Last night's 60 Minutes television show featured a story that has CityCaucus.com wondering, is the idea for Gregor's Garden lifted from San Francisco? There are eerie echoes of the language used to describe a community garden outside San Francisco City Hall, and the winter vegetable patch proposed by Vancouver's farmboy mayor.
I've never heard of Alice Waters before last night's broadcast, but my wife who is a foodie had. Considered arrogant and stubborn by some, a slow food maverick and a leader by others, Waters is the dogged proponent of eating local.
One thing she is most proud of is a "symbolic" garden placed outside San Francisco City Hall. Interviewer Lesley Stahl describes the garden in the story that first aired last night:
The centerpiece of the event was a sprawling, urban victory garden - a real vegetable garden in front of City Hall. Waters called it "the ultimate symbolism."
Symbolic garden? Where have we heard that lately?
Watching the show my wife looked at me and said, "sounds just like what Gregor's doing." Indeed, it does.
During the 60 Minutes piece talked about how she's lobbying the Obama administration to create another "symbolic" garden outside the White House. Some community garden that would be, with Secret Service agents weeding and tending to lettuce and beets.
The so-called "Victory Garden" in San Francisco has stirred up cynics in the Bay Area who see it as a waste of limited public resources. The garden was meant as a temporary installation to coincide with the 2008 Slow Food convention taking place in the city last summer. Gregor's Garden is meant to be a permanent fixture of Vancouver City Hall.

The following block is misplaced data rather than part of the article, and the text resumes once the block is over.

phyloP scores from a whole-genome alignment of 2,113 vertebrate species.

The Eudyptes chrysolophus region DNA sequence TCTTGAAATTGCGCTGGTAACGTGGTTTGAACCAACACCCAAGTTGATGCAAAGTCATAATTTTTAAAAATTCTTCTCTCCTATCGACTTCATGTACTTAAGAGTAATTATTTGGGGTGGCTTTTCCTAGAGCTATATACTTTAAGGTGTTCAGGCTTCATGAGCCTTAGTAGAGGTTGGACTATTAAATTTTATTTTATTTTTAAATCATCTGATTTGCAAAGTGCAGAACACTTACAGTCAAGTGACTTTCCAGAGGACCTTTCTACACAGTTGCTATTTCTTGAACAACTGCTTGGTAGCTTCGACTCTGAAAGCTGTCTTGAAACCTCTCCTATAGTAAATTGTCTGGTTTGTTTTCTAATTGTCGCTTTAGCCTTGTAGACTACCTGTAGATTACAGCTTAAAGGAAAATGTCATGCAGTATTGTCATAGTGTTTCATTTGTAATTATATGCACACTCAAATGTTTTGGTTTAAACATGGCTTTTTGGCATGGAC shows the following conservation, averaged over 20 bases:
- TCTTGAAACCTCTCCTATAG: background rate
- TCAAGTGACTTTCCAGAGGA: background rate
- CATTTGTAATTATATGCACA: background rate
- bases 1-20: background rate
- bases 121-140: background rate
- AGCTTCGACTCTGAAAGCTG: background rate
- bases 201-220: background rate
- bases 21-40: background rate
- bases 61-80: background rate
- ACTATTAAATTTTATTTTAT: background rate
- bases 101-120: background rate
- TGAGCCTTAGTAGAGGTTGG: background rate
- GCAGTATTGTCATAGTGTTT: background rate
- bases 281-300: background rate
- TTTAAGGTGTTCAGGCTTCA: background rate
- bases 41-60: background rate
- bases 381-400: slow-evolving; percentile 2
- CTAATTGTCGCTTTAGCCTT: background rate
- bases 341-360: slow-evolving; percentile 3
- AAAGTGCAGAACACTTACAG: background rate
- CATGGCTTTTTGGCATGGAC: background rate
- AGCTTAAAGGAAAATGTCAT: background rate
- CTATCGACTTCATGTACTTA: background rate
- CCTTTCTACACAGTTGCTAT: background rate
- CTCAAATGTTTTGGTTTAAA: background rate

Is a wartime Victory Garden what Vancouver wants? A little background might be necessary...
Victory Gardens, also called "war gardens" or "food gardens for defense", were gardens planted both at private residences and on public land during World War I and World War II to reduce the pressure on the public food supply brought on by the war effort. In addition to indirectly aiding the war effort these gardens were also considered a civil "morale booster" — in that gardeners could feel empowered by their contribution of labor and rewarded by the produce grown. These gardens produced up to 41 percent of all the vegetable produce that was consumed in the nation. (source: City Bountiful: A Century of Community Gardening in America, Laura Lawson).
There is no doubt a keenness for local food happening in cities across the continent. Many more of us are growing their own fruits and vegetables today. But is it translating into a mass movement?
Three quarters of Vancouver's land is zoned as single family residential, with lots of room for food gardens for those who want them. It has some asking why we would direct limited city resources and tax dollars to installing them on public land, especially where there isn't the density to support it.
There is another piece of the story behind urban agriculture that is not widely understood. We could plant every square inch of our city with vegetables and it still wouldn't produce enough food to sustain Vancouver's diet. According to BC's Ministry of Agriculture and Lands 289,021 hectares is required to produce enough food for our population. The total area of Vancouver is 11,467 hectares.
A 2006 inventory indicated that the total available amount of public land that could grow food: 81 hectares.
The food movement serves an important purpose by educating us about food and how it is grown and processed. Local gardens help with that education. But we'll always need to import the bulk of our food from outside city limits.